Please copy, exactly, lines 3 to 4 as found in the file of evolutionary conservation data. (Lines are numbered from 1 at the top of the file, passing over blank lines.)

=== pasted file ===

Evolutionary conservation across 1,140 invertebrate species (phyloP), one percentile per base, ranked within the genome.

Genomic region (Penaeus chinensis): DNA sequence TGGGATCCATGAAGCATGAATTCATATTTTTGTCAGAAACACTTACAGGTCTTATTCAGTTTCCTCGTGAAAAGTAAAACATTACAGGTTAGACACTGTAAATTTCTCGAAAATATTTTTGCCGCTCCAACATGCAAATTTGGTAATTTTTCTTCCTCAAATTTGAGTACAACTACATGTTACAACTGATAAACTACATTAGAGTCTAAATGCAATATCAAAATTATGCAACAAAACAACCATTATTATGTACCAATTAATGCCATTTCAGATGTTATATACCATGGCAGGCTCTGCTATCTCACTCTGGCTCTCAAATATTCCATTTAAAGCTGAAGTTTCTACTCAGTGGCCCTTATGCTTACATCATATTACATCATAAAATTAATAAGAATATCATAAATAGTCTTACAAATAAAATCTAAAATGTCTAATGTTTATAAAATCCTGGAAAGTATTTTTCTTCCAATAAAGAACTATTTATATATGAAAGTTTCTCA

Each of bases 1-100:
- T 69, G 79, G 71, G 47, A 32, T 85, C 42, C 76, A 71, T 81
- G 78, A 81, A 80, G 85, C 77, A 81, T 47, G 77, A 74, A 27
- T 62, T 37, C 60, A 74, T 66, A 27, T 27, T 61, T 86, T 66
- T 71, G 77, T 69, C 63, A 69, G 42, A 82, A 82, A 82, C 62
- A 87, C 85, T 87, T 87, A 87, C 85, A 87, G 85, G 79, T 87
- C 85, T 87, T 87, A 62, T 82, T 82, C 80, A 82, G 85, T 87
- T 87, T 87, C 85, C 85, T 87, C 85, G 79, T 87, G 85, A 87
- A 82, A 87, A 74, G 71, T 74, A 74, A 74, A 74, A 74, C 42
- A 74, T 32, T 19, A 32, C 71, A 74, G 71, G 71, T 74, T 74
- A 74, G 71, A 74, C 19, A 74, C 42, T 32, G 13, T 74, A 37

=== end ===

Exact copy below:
Each of bases 1-100:
- T 69, G 79, G 71, G 47, A 32, T 85, C 42, C 76, A 71, T 81